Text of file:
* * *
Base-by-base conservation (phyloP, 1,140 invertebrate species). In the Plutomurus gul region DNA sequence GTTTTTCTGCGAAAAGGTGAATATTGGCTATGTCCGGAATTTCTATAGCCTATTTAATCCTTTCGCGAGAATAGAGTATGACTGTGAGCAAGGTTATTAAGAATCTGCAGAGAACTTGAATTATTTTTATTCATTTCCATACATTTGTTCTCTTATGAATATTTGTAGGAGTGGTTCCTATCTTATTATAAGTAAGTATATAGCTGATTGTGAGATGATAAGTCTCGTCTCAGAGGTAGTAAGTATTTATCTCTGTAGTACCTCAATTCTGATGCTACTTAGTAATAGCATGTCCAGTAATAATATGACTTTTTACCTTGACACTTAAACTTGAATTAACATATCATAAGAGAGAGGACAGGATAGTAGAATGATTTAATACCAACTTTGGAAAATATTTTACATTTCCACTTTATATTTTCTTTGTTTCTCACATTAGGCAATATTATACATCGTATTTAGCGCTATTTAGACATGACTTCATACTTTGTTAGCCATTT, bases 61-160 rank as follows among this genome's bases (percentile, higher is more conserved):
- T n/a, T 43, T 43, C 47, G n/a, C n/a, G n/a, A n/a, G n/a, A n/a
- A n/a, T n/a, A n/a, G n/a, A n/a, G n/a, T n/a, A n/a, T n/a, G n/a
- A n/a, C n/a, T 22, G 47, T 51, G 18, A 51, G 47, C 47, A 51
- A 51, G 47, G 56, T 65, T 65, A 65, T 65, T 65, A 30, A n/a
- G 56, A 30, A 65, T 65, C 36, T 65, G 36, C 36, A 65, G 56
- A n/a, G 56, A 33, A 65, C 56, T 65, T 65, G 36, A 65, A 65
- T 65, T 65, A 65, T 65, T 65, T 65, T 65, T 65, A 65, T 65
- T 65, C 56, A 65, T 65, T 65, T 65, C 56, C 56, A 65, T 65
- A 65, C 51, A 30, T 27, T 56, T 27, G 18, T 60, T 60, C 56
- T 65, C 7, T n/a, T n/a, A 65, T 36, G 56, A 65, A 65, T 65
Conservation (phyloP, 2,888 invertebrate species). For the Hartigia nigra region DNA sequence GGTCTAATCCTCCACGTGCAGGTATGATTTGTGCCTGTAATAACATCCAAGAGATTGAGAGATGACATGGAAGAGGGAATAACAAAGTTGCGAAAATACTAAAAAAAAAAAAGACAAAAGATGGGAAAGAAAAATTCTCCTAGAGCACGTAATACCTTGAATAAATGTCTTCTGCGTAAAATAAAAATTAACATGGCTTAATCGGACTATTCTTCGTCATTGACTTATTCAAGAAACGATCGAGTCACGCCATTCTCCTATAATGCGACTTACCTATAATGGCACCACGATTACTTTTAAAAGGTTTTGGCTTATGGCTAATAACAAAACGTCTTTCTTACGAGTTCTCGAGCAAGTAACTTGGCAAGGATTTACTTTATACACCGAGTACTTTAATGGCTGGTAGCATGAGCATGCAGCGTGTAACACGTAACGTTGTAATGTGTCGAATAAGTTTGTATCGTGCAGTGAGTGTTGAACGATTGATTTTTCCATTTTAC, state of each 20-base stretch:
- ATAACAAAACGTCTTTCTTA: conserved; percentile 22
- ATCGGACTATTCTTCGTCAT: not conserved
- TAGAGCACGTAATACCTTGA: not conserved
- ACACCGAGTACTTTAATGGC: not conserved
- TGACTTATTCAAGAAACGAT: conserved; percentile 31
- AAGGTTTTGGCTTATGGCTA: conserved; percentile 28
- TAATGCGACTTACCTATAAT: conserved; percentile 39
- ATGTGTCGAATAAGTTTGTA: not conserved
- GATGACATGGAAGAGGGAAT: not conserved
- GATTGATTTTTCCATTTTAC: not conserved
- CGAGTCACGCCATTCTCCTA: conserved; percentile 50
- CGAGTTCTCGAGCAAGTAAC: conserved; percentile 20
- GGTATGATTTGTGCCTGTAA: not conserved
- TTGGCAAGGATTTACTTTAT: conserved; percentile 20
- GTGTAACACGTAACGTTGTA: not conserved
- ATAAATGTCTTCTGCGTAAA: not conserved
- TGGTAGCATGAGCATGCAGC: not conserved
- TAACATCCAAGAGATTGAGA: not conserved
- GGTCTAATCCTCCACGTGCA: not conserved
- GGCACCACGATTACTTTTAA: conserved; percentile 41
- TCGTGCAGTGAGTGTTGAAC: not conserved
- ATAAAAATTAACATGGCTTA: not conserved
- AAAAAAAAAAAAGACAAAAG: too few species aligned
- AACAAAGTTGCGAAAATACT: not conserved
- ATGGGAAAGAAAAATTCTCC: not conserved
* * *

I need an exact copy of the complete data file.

Base-by-base conservation (phyloP, 1,140 invertebrate species). In the Plutomurus gul region DNA sequence GTTTTTCTGCGAAAAGGTGAATATTGGCTATGTCCGGAATTTCTATAGCCTATTTAATCCTTTCGCGAGAATAGAGTATGACTGTGAGCAAGGTTATTAAGAATCTGCAGAGAACTTGAATTATTTTTATTCATTTCCATACATTTGTTCTCTTATGAATATTTGTAGGAGTGGTTCCTATCTTATTATAAGTAAGTATATAGCTGATTGTGAGATGATAAGTCTCGTCTCAGAGGTAGTAAGTATTTATCTCTGTAGTACCTCAATTCTGATGCTACTTAGTAATAGCATGTCCAGTAATAATATGACTTTTTACCTTGACACTTAAACTTGAATTAACATATCATAAGAGAGAGGACAGGATAGTAGAATGATTTAATACCAACTTTGGAAAATATTTTACATTTCCACTTTATATTTTCTTTGTTTCTCACATTAGGCAATATTATACATCGTATTTAGCGCTATTTAGACATGACTTCATACTTTGTTAGCCATTT, bases 61-160 rank as follows among this genome's bases (percentile, higher is more conserved):
- T n/a, T 43, T 43, C 47, G n/a, C n/a, G n/a, A n/a, G n/a, A n/a
- A n/a, T n/a, A n/a, G n/a, A n/a, G n/a, T n/a, A n/a, T n/a, G n/a
- A n/a, C n/a, T 22, G 47, T 51, G 18, A 51, G 47, C 47, A 51
- A 51, G 47, G 56, T 65, T 65, A 65, T 65, T 65, A 30, A n/a
- G 56, A 30, A 65, T 65, C 36, T 65, G 36, C 36, A 65, G 56
- A n/a, G 56, A 33, A 65, C 56, T 65, T 65, G 36, A 65, A 65
- T 65, T 65, A 65, T 65, T 65, T 65, T 65, T 65, A 65, T 65
- T 65, C 56, A 65, T 65, T 65, T 65, C 56, C 56, A 65, T 65
- A 65, C 51, A 30, T 27, T 56, T 27, G 18, T 60, T 60, C 56
- T 65, C 7, T n/a, T n/a, A 65, T 36, G 56, A 65, A 65, T 65
Conservation (phyloP, 2,888 invertebrate species). For the Hartigia nigra region DNA sequence GGTCTAATCCTCCACGTGCAGGTATGATTTGTGCCTGTAATAACATCCAAGAGATTGAGAGATGACATGGAAGAGGGAATAACAAAGTTGCGAAAATACTAAAAAAAAAAAAGACAAAAGATGGGAAAGAAAAATTCTCCTAGAGCACGTAATACCTTGAATAAATGTCTTCTGCGTAAAATAAAAATTAACATGGCTTAATCGGACTATTCTTCGTCATTGACTTATTCAAGAAACGATCGAGTCACGCCATTCTCCTATAATGCGACTTACCTATAATGGCACCACGATTACTTTTAAAAGGTTTTGGCTTATGGCTAATAACAAAACGTCTTTCTTACGAGTTCTCGAGCAAGTAACTTGGCAAGGATTTACTTTATACACCGAGTACTTTAATGGCTGGTAGCATGAGCATGCAGCGTGTAACACGTAACGTTGTAATGTGTCGAATAAGTTTGTATCGTGCAGTGAGTGTTGAACGATTGATTTTTCCATTTTAC, state of each 20-base stretch:
- ATAACAAAACGTCTTTCTTA: conserved; percentile 22
- ATCGGACTATTCTTCGTCAT: not conserved
- TAGAGCACGTAATACCTTGA: not conserved
- ACACCGAGTACTTTAATGGC: not conserved
- TGACTTATTCAAGAAACGAT: conserved; percentile 31
- AAGGTTTTGGCTTATGGCTA: conserved; percentile 28
- TAATGCGACTTACCTATAAT: conserved; percentile 39
- ATGTGTCGAATAAGTTTGTA: not conserved
- GATGACATGGAAGAGGGAAT: not conserved
- GATTGATTTTTCCATTTTAC: not conserved
- CGAGTCACGCCATTCTCCTA: conserved; percentile 50
- CGAGTTCTCGAGCAAGTAAC: conserved; percentile 20
- GGTATGATTTGTGCCTGTAA: not conserved
- TTGGCAAGGATTTACTTTAT: conserved; percentile 20
- GTGTAACACGTAACGTTGTA: not conserved
- ATAAATGTCTTCTGCGTAAA: not conserved
- TGGTAGCATGAGCATGCAGC: not conserved
- TAACATCCAAGAGATTGAGA: not conserved
- GGTCTAATCCTCCACGTGCA: not conserved
- GGCACCACGATTACTTTTAA: conserved; percentile 41
- TCGTGCAGTGAGTGTTGAAC: not conserved
- ATAAAAATTAACATGGCTTA: not conserved
- AAAAAAAAAAAAGACAAAAG: too few species aligned
- AACAAAGTTGCGAAAATACT: not conserved
- ATGGGAAAGAAAAATTCTCC: not conserved